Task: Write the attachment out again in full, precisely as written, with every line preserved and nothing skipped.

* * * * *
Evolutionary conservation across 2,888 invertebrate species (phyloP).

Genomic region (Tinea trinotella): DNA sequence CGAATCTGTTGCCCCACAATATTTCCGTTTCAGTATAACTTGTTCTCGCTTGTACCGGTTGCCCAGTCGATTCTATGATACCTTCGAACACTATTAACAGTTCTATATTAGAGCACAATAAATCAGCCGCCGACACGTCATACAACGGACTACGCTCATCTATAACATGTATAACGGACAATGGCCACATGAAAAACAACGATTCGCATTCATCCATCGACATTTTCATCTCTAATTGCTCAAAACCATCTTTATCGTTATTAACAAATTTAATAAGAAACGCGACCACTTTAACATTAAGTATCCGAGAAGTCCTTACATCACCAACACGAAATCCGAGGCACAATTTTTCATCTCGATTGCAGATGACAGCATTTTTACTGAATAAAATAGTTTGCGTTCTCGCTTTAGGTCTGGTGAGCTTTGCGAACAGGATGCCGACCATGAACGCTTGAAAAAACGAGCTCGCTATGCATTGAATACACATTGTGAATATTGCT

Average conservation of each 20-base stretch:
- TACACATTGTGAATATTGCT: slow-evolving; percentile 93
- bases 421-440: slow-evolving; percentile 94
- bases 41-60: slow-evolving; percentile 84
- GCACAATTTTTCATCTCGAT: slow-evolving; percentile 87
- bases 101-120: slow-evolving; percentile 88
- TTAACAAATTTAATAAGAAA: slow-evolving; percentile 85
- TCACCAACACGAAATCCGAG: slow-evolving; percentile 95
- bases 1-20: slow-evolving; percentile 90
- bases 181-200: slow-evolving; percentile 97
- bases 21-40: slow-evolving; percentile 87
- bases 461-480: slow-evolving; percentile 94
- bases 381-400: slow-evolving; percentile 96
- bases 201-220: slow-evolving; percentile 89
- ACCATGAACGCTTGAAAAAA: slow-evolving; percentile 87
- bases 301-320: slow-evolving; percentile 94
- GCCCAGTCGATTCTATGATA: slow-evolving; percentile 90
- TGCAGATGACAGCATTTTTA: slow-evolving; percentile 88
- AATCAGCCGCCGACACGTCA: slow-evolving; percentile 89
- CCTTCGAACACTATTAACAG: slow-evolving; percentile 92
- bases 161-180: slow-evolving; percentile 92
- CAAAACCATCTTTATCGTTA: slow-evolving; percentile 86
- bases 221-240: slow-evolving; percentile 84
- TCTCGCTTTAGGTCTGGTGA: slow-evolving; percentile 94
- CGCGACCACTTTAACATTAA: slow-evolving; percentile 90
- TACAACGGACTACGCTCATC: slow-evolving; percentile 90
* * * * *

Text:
Evolutionary conservation across 2,888 invertebrate species (phyloP).

Genomic region (Tinea trinotella): DNA sequence CGAATCTGTTGCCCCACAATATTTCCGTTTCAGTATAACTTGTTCTCGCTTGTACCGGTTGCCCAGTCGATTCTATGATACCTTCGAACACTATTAACAGTTCTATATTAGAGCACAATAAATCAGCCGCCGACACGTCATACAACGGACTACGCTCATCTATAACATGTATAACGGACAATGGCCACATGAAAAACAACGATTCGCATTCATCCATCGACATTTTCATCTCTAATTGCTCAAAACCATCTTTATCGTTATTAACAAATTTAATAAGAAACGCGACCACTTTAACATTAAGTATCCGAGAAGTCCTTACATCACCAACACGAAATCCGAGGCACAATTTTTCATCTCGATTGCAGATGACAGCATTTTTACTGAATAAAATAGTTTGCGTTCTCGCTTTAGGTCTGGTGAGCTTTGCGAACAGGATGCCGACCATGAACGCTTGAAAAAACGAGCTCGCTATGCATTGAATACACATTGTGAATATTGCT

Average conservation of each 20-base stretch:
- TACACATTGTGAATATTGCT: slow-evolving; percentile 93
- bases 421-440: slow-evolving; percentile 94
- bases 41-60: slow-evolving; percentile 84
- GCACAATTTTTCATCTCGAT: slow-evolving; percentile 87
- bases 101-120: slow-evolving; percentile 88
- TTAACAAATTTAATAAGAAA: slow-evolving; percentile 85
- TCACCAACACGAAATCCGAG: slow-evolving; percentile 95
- bases 1-20: slow-evolving; percentile 90
- bases 181-200: slow-evolving; percentile 97
- bases 21-40: slow-evolving; percentile 87
- bases 461-480: slow-evolving; percentile 94
- bases 381-400: slow-evolving; percentile 96
- bases 201-220: slow-evolving; percentile 89
- ACCATGAACGCTTGAAAAAA: slow-evolving; percentile 87
- bases 301-320: slow-evolving; percentile 94
- GCCCAGTCGATTCTATGATA: slow-evolving; percentile 90
- TGCAGATGACAGCATTTTTA: slow-evolving; percentile 88
- AATCAGCCGCCGACACGTCA: slow-evolving; percentile 89
- CCTTCGAACACTATTAACAG: slow-evolving; percentile 92
- bases 161-180: slow-evolving; percentile 92
- CAAAACCATCTTTATCGTTA: slow-evolving; percentile 86
- bases 221-240: slow-evolving; percentile 84
- TCTCGCTTTAGGTCTGGTGA: slow-evolving; percentile 94
- CGCGACCACTTTAACATTAA: slow-evolving; percentile 90
- TACAACGGACTACGCTCATC: slow-evolving; percentile 90